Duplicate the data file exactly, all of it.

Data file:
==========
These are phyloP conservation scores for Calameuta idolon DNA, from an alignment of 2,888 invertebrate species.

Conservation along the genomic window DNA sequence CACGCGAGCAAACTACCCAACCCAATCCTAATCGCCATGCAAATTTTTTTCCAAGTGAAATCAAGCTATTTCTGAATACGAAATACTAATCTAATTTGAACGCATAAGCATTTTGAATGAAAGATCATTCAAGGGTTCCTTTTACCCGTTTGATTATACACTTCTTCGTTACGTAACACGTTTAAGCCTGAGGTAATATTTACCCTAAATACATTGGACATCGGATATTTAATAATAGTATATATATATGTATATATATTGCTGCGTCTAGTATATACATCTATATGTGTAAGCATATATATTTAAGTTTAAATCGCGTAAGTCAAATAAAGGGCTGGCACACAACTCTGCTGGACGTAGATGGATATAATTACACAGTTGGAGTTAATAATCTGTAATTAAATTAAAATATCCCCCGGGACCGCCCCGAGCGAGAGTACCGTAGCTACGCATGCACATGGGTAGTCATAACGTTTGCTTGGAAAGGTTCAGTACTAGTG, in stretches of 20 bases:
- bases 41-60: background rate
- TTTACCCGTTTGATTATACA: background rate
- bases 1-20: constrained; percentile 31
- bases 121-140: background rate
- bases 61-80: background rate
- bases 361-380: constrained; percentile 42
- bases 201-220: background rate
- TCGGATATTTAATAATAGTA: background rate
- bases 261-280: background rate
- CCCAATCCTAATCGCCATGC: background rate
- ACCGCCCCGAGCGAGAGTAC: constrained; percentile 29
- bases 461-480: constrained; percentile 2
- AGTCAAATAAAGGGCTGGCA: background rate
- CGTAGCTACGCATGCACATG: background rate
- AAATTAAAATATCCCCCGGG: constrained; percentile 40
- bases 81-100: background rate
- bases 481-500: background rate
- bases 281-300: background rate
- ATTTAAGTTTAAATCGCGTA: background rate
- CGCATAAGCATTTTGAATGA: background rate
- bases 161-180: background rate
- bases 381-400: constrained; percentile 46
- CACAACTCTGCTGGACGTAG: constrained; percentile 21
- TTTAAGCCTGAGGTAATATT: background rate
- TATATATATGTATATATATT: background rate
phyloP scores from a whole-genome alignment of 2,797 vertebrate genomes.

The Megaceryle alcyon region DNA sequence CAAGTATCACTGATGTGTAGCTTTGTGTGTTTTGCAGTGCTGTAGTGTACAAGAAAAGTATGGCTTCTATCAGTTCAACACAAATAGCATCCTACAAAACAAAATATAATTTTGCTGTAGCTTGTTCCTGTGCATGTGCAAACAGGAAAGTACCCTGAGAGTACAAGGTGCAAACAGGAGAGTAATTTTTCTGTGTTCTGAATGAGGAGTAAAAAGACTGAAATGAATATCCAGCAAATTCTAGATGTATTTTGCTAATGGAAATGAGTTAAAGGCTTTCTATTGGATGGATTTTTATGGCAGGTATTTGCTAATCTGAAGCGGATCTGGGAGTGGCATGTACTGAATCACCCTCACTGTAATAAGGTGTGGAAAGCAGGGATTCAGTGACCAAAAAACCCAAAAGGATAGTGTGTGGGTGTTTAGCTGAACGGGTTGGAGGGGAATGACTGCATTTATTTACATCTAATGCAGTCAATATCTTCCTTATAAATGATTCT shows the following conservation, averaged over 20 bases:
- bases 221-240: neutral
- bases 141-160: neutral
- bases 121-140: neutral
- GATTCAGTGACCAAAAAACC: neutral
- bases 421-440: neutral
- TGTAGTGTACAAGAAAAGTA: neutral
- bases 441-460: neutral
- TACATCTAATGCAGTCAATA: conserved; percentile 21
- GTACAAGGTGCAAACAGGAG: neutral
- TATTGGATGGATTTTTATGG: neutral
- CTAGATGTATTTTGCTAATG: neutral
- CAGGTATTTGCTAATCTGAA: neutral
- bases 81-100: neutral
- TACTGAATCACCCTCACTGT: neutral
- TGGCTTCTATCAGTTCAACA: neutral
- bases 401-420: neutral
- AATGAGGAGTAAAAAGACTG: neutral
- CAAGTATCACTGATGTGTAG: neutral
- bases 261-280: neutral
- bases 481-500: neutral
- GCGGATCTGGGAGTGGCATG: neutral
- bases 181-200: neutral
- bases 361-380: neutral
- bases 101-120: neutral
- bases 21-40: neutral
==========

These are phyloP conservation scores for Calameuta idolon DNA, from an alignment of 2,888 invertebrate species.

Conservation along the genomic window DNA sequence CACGCGAGCAAACTACCCAACCCAATCCTAATCGCCATGCAAATTTTTTTCCAAGTGAAATCAAGCTATTTCTGAATACGAAATACTAATCTAATTTGAACGCATAAGCATTTTGAATGAAAGATCATTCAAGGGTTCCTTTTACCCGTTTGATTATACACTTCTTCGTTACGTAACACGTTTAAGCCTGAGGTAATATTTACCCTAAATACATTGGACATCGGATATTTAATAATAGTATATATATATGTATATATATTGCTGCGTCTAGTATATACATCTATATGTGTAAGCATATATATTTAAGTTTAAATCGCGTAAGTCAAATAAAGGGCTGGCACACAACTCTGCTGGACGTAGATGGATATAATTACACAGTTGGAGTTAATAATCTGTAATTAAATTAAAATATCCCCCGGGACCGCCCCGAGCGAGAGTACCGTAGCTACGCATGCACATGGGTAGTCATAACGTTTGCTTGGAAAGGTTCAGTACTAGTG, in stretches of 20 bases:
- bases 41-60: background rate
- TTTACCCGTTTGATTATACA: background rate
- bases 1-20: constrained; percentile 31
- bases 121-140: background rate
- bases 61-80: background rate
- bases 361-380: constrained; percentile 42
- bases 201-220: background rate
- TCGGATATTTAATAATAGTA: background rate
- bases 261-280: background rate
- CCCAATCCTAATCGCCATGC: background rate
- ACCGCCCCGAGCGAGAGTAC: constrained; percentile 29
- bases 461-480: constrained; percentile 2
- AGTCAAATAAAGGGCTGGCA: background rate
- CGTAGCTACGCATGCACATG: background rate
- AAATTAAAATATCCCCCGGG: constrained; percentile 40
- bases 81-100: background rate
- bases 481-500: background rate
- bases 281-300: background rate
- ATTTAAGTTTAAATCGCGTA: background rate
- CGCATAAGCATTTTGAATGA: background rate
- bases 161-180: background rate
- bases 381-400: constrained; percentile 46
- CACAACTCTGCTGGACGTAG: constrained; percentile 21
- TTTAAGCCTGAGGTAATATT: background rate
- TATATATATGTATATATATT: background rate
phyloP scores from a whole-genome alignment of 2,797 vertebrate genomes.

The Megaceryle alcyon region DNA sequence CAAGTATCACTGATGTGTAGCTTTGTGTGTTTTGCAGTGCTGTAGTGTACAAGAAAAGTATGGCTTCTATCAGTTCAACACAAATAGCATCCTACAAAACAAAATATAATTTTGCTGTAGCTTGTTCCTGTGCATGTGCAAACAGGAAAGTACCCTGAGAGTACAAGGTGCAAACAGGAGAGTAATTTTTCTGTGTTCTGAATGAGGAGTAAAAAGACTGAAATGAATATCCAGCAAATTCTAGATGTATTTTGCTAATGGAAATGAGTTAAAGGCTTTCTATTGGATGGATTTTTATGGCAGGTATTTGCTAATCTGAAGCGGATCTGGGAGTGGCATGTACTGAATCACCCTCACTGTAATAAGGTGTGGAAAGCAGGGATTCAGTGACCAAAAAACCCAAAAGGATAGTGTGTGGGTGTTTAGCTGAACGGGTTGGAGGGGAATGACTGCATTTATTTACATCTAATGCAGTCAATATCTTCCTTATAAATGATTCT shows the following conservation, averaged over 20 bases:
- bases 221-240: neutral
- bases 141-160: neutral
- bases 121-140: neutral
- GATTCAGTGACCAAAAAACC: neutral
- bases 421-440: neutral
- TGTAGTGTACAAGAAAAGTA: neutral
- bases 441-460: neutral
- TACATCTAATGCAGTCAATA: conserved; percentile 21
- GTACAAGGTGCAAACAGGAG: neutral
- TATTGGATGGATTTTTATGG: neutral
- CTAGATGTATTTTGCTAATG: neutral
- CAGGTATTTGCTAATCTGAA: neutral
- bases 81-100: neutral
- TACTGAATCACCCTCACTGT: neutral
- TGGCTTCTATCAGTTCAACA: neutral
- bases 401-420: neutral
- AATGAGGAGTAAAAAGACTG: neutral
- CAAGTATCACTGATGTGTAG: neutral
- bases 261-280: neutral
- bases 481-500: neutral
- GCGGATCTGGGAGTGGCATG: neutral
- bases 181-200: neutral
- bases 361-380: neutral
- bases 101-120: neutral
- bases 21-40: neutral